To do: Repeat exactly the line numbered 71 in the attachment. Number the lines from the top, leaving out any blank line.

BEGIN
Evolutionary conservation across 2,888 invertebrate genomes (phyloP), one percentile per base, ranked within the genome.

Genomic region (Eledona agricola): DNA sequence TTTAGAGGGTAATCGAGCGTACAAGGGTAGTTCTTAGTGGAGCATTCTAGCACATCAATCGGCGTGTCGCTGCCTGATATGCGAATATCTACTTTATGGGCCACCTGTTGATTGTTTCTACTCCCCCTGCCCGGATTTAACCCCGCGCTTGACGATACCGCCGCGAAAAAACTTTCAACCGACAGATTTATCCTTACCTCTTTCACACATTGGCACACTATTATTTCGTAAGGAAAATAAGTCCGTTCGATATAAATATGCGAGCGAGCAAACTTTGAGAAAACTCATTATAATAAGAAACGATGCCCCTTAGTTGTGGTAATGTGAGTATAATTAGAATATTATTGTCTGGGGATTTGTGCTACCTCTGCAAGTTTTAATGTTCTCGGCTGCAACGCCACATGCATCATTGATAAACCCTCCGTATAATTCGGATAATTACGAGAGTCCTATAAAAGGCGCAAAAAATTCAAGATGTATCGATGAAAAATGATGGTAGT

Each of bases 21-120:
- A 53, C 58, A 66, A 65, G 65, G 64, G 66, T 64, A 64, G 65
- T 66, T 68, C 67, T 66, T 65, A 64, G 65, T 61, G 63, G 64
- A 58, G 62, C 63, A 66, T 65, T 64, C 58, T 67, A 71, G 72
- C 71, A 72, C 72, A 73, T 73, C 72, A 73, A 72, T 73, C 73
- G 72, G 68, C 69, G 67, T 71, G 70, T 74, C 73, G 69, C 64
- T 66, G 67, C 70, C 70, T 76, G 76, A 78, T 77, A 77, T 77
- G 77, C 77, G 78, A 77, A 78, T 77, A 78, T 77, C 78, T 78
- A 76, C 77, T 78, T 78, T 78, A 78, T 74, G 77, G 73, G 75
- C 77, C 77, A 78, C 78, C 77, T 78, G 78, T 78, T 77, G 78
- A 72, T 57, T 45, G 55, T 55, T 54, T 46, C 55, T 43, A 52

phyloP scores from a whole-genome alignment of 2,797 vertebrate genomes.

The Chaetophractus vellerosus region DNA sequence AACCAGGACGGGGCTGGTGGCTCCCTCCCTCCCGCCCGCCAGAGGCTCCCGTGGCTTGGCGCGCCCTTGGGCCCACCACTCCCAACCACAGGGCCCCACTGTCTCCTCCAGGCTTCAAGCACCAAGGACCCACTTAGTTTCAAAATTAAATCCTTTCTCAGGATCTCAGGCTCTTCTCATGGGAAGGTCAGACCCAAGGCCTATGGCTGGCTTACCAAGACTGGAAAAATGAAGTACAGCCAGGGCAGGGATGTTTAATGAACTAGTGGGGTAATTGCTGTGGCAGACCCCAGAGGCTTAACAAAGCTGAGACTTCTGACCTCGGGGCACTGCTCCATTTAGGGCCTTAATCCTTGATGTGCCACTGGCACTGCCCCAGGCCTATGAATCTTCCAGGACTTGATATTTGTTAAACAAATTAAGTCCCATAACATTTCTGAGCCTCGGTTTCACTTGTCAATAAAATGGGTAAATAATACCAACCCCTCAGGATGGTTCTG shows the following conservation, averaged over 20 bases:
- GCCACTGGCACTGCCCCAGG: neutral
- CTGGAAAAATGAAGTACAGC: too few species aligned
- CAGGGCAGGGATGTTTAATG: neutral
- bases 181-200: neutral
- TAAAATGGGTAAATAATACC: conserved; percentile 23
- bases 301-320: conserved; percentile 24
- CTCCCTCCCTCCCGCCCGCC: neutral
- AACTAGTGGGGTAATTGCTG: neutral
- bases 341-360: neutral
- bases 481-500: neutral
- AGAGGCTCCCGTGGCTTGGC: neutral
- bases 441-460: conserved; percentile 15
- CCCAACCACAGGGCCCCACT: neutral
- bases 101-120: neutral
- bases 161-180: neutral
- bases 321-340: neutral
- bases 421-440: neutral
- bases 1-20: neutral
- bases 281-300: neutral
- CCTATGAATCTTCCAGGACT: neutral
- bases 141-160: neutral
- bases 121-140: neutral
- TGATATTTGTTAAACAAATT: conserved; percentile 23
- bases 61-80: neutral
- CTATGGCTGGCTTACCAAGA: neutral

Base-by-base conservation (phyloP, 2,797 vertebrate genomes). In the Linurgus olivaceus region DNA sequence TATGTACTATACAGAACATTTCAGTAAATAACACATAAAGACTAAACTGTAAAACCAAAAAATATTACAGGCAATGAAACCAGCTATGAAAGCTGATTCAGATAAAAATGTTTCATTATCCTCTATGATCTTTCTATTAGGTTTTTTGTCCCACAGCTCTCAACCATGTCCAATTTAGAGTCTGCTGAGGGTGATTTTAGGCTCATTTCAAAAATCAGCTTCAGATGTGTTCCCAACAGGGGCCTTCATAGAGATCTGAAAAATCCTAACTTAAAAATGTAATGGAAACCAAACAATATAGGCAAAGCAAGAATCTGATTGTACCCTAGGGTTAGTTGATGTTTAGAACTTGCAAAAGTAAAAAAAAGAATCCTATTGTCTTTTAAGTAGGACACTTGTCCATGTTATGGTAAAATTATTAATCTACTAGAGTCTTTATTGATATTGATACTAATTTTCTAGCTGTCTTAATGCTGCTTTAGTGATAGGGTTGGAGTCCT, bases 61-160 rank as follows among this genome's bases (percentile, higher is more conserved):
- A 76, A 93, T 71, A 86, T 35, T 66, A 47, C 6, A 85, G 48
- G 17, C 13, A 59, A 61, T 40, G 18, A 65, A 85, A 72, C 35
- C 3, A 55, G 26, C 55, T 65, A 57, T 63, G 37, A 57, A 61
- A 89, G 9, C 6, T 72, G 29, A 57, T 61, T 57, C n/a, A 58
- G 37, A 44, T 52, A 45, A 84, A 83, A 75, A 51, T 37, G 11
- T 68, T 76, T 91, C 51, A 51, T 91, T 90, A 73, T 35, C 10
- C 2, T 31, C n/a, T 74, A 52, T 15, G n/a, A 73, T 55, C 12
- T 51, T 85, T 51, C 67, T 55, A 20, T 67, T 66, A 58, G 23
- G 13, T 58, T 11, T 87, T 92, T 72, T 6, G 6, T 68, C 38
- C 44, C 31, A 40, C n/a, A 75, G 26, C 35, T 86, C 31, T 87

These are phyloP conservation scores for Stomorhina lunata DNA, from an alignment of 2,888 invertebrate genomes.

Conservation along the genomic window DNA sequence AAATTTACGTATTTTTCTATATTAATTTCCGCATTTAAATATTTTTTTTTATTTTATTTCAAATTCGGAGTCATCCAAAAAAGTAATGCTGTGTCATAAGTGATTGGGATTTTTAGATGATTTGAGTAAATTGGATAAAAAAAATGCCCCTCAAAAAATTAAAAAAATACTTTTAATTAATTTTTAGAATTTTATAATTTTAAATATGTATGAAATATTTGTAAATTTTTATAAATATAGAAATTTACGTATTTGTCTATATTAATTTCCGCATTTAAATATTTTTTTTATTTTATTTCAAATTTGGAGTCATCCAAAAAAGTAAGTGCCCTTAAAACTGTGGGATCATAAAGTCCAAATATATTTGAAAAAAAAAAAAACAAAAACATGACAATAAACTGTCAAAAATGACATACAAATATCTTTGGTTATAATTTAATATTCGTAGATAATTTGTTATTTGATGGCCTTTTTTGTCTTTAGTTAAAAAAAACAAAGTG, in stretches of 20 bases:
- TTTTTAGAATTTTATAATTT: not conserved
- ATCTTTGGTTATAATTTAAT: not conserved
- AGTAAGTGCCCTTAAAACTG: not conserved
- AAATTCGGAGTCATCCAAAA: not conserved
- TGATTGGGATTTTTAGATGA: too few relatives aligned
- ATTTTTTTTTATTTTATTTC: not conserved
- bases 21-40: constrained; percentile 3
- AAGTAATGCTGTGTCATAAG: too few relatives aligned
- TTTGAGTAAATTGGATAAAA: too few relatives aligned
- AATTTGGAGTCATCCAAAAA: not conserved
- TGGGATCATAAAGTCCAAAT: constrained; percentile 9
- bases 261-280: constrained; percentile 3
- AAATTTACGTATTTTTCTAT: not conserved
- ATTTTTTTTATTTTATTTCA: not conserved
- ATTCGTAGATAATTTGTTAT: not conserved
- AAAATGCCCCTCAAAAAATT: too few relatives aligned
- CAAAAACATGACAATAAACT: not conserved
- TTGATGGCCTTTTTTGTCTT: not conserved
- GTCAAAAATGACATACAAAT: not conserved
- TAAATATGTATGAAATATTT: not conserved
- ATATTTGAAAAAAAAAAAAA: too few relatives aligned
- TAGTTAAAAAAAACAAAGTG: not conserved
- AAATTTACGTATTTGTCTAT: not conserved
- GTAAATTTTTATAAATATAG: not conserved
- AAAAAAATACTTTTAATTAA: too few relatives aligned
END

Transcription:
- TTGATGGCCTTTTTTGTCTT: not conserved